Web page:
Long-Acting Injectable Antipsychotic Use During Pregnancy: A Brief Review and Concise Guide for Clinicians
Long-Acting Injectable Antipsychotic Use During Pregnancy:
A Brief Review and Concise Guide for Clinicians
Compared to the general population, women with histories of psychotic and affective illnesses are at increased risk of psychiatric symptoms during pregnancy.1,2 Although maintenance antipsychotic therapy is important to prevent relapses both in patients with schizophrenia3 and in many patients with bipolar disorder,4 clinicians are more likely to discontinue oral antipsychotic prescriptions for pregnant women as compared to nonpregnant women.5 This trend is likely due to concerns of teratogenicity5 even though current pregnancy safety data of oral antipsychotics are largely reassuring, with no significant increased risk for major congenital malformations.6
In the case of long-acting injectable antipsychotics (LAIs), we have observed an even greater tendency for clinicians either to not begin or to discontinue LAI prescriptions during pregnancy. This phenomenon occurs even in women with extremely high risk for psychiatric illness recurrence despite the established value of LAIs in the treatment of such individuals7 and despite the fact that use of these medications is supported by the current research, which has identified no clear contraindication to LAI use in pregnancy.8-10 In this article, we will discuss the judicious use of LAIs in pregnant women.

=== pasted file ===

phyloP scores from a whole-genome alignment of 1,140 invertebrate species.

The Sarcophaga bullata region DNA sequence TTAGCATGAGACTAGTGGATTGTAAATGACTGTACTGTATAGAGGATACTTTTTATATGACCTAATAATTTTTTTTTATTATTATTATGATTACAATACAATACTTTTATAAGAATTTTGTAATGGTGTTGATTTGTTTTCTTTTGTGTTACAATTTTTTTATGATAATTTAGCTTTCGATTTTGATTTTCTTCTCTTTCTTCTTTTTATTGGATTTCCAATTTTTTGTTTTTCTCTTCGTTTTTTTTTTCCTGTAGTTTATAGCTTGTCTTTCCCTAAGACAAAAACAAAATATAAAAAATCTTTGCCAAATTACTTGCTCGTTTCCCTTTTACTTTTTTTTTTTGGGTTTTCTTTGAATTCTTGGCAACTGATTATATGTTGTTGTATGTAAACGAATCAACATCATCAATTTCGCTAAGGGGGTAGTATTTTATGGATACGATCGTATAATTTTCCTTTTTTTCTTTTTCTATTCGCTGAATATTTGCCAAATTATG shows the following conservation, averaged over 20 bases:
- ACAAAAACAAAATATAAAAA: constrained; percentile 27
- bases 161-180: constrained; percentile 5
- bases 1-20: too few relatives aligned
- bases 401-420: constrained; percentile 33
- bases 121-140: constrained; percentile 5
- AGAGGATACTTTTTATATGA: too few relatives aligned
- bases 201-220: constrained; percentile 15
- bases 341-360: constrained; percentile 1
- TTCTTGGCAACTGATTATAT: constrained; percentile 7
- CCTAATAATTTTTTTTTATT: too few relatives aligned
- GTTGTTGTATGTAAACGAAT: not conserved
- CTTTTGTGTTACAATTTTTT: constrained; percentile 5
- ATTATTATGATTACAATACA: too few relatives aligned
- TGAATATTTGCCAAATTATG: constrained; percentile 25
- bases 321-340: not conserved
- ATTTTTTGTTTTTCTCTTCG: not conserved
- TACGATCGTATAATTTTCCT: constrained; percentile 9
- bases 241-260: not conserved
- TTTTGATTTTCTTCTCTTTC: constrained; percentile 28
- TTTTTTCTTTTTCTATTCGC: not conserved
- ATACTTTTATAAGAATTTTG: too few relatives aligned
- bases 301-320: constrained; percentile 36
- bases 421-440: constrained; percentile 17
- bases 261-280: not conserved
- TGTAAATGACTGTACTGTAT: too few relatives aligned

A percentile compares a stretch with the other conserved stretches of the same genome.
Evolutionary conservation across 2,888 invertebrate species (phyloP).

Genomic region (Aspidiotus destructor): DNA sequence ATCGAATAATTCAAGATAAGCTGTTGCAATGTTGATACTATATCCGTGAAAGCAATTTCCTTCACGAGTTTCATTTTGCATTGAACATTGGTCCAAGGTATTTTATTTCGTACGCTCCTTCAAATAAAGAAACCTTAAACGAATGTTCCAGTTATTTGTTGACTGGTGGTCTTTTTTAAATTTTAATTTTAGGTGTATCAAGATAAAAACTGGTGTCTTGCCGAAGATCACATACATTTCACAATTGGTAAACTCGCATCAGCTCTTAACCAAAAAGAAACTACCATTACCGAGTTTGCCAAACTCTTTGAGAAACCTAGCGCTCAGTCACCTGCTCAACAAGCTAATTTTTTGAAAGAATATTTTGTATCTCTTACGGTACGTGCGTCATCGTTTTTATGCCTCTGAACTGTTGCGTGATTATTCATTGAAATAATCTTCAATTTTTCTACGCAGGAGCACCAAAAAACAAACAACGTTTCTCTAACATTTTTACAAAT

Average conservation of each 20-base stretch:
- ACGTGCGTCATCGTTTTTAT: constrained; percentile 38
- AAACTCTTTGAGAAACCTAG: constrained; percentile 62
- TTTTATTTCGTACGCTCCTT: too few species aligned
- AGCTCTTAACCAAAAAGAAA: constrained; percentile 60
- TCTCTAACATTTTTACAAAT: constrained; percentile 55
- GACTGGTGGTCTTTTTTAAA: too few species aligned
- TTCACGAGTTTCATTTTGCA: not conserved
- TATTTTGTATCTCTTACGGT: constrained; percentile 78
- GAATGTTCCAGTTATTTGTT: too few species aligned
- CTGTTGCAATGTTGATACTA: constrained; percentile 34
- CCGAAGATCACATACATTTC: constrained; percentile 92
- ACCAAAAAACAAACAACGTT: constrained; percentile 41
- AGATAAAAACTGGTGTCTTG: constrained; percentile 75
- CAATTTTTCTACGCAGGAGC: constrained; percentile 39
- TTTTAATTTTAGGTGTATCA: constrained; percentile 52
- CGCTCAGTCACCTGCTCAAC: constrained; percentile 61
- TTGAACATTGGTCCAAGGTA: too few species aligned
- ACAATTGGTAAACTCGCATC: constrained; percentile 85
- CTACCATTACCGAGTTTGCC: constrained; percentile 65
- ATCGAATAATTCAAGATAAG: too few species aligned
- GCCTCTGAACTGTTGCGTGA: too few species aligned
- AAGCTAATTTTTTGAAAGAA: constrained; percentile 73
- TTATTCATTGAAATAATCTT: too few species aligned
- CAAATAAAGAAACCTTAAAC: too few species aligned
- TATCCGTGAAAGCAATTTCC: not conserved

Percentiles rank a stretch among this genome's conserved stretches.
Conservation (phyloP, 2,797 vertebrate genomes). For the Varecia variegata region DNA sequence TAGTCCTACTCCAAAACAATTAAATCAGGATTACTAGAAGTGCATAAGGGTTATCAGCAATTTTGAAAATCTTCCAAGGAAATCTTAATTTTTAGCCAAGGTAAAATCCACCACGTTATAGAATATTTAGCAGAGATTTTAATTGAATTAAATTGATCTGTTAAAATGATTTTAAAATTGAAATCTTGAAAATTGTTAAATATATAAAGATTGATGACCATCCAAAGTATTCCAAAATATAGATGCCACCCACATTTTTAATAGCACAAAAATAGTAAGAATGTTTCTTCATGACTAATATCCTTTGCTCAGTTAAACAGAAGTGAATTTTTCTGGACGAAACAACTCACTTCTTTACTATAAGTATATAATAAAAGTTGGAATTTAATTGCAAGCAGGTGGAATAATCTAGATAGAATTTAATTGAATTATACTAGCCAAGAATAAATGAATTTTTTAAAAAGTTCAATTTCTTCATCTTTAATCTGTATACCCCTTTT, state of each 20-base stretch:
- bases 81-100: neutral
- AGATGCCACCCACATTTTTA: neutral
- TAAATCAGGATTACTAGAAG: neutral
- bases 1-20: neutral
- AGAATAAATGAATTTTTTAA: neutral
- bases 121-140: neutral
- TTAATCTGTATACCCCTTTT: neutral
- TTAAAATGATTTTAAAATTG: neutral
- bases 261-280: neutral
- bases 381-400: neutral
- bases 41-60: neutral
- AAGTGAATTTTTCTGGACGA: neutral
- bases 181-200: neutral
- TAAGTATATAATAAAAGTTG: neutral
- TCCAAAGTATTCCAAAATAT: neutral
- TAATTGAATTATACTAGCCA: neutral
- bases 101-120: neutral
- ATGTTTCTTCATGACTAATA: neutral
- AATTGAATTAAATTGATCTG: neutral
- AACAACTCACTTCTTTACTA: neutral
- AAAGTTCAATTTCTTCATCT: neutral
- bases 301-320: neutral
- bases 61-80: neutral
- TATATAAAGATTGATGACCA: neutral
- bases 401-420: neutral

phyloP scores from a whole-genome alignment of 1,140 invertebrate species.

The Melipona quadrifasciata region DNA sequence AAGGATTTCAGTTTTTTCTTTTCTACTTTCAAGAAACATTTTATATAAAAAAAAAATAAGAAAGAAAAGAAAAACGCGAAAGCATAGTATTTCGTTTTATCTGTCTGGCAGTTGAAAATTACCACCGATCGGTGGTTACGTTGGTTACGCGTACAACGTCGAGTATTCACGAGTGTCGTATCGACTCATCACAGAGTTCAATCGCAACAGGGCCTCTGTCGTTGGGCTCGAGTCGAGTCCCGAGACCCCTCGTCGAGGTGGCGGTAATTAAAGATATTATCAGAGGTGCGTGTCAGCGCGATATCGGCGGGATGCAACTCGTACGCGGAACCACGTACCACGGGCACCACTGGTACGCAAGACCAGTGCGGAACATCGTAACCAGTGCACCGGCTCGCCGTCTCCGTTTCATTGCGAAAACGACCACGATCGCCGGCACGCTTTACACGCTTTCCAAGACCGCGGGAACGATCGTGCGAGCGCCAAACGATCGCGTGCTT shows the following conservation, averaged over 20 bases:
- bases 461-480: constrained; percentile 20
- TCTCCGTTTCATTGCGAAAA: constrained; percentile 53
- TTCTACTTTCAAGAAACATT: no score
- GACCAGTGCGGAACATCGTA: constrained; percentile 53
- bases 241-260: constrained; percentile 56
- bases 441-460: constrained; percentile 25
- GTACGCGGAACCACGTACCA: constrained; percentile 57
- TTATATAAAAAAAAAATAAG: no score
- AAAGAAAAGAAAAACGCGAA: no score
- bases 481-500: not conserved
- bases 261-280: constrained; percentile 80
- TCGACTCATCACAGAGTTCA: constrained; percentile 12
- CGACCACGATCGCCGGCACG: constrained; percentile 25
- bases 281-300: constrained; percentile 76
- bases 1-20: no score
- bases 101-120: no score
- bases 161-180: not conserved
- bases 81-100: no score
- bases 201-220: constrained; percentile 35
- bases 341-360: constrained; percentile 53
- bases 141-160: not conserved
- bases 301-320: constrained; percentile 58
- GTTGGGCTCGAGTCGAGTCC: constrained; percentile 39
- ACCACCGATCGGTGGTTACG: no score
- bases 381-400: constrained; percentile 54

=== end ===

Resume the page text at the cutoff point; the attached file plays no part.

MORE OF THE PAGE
LAIs are injectable forms of antipsychotics designed to improve medication adherence and prevent psychiatric symptom recurrence. There are currently 6 antipsychotics available in LAI formulation in the US: aripiprazole, fluphenazine, haloperidol, olanzapine, paliperidone, and risperidone. LAI formulations differ in their dosing schedule, ranging from 2 weeks to several months for newer, extended release formulations. Compared to oral forms of antipsychotics, LAIs are superior in preventing psychiatric hospitalization.11 Other advantages of LAIs include increased clinician knowledge around medication adherence, reduced risk of overdose, and more frequent and standardized contact between clinicians and patients.7 Current data show that overall, the side effects of LAI medications reflect those of their oral counterparts.12 An exception to this finding is long-acting olanzapine, which requires a 3-hour observation period after administration to monitor for symptoms of post-injection sedation syndrome.13